Image sensors usually consist of blue, green and red sensors alternating in a mosaic-like pattern. Intelligent software algorithms calculate a high-resolution colour image from the individual colour pixels. However, the principle has some inherent limitations: as each individual pixel can only absorb a small part of the light spectrum that hits it, a large part of the light is lost. In addition, the sensors have basically reached the limits of miniaturisation, and unwanted image disturbances can occur: colour moiré effects which have to be laboriously removed from the final image.
Researchers have been working for a number of years on the idea of stacking the three sensors instead of placing them next to each other. Of course, this requires that the sensors on top let through the light frequencies that they do not absorb to the sensors underneath. At the end of the 1990s, this type of sensor was successfully produced for the first time. It consisted of three stacked silicon layers, each of which absorbed only one colour.
This actually resulted in a commercially available image sensor. However, this was not successful commercially because the absorption spectra of the different layers were not distinct enough, so part of the green and red light was absorbed by the blue-sensitive layer. The colours therefore blurred and the light sensitivity was thus lower than for ordinary light sensors. In addition, the production of the absorbing silicon layers required a complex and expensive manufacturing process.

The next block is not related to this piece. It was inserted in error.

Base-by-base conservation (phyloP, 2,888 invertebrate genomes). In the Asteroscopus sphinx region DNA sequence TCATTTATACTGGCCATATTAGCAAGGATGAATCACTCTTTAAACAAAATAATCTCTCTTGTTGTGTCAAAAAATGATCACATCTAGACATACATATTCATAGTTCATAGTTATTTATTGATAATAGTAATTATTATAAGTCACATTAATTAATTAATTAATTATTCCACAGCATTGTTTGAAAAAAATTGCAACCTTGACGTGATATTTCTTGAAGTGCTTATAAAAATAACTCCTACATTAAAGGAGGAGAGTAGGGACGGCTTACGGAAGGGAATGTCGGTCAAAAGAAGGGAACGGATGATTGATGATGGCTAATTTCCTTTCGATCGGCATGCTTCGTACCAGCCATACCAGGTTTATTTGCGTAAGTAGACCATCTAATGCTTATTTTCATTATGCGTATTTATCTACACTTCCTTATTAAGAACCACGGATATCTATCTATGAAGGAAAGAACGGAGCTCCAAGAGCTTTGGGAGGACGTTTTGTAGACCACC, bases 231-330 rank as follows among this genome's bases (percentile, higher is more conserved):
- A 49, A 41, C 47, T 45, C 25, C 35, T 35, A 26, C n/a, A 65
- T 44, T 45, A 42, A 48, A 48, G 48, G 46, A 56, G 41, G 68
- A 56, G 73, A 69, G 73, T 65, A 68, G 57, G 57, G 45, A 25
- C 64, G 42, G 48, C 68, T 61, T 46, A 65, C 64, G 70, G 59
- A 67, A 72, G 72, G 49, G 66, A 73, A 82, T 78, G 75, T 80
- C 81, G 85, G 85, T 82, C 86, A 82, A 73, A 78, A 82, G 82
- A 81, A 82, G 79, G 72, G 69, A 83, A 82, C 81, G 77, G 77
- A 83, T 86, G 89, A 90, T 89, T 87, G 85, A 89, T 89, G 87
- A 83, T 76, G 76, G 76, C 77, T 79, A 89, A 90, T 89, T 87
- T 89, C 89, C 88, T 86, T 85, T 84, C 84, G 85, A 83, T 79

Researchers from EMPA have now succeeded in developing a sensor prototype that circumvents these problems. It consists of three different types of perovskites, and depending on their composition, they can, for example, absorb part of the light spectrum, but remain transparent for the rest of the spectrum. The researchers in Maksym Kovalenko’s group at EMPA and ETH Zurich used this principle to create a colour sensor with a size of just one pixel. The researchers were able to reproduce both simple one-dimensional and more realistic two-dimensional images with an extremely high colour fidelity.
The advantages of this new approach are clear: the absorption spectra are clearly differentiated and the colour recognition is thus much more precise than with silicon. In addition, the absorption coefficients, especially for the light components with higher wavelengths (green and red), are considerably higher in the perovskites than in silicon. As a result, the layers can be made significantly smaller, which in turn allows smaller pixel sizes. This is not crucial in the case of ordinary camera sensors; however, for other analysis technologies, such as spectroscopy, this could permit significantly higher spatial resolution. The perovskites can also be produced using a comparatively cheap process.
However, more work is still needed in order to further develop this prototype into a commercially usable image sensor. Key areas include the miniaturisation of pixels and the development of methods for producing an entire matrix of such pixels in one step. According to Kovalenko, this should be possible with existing technologies.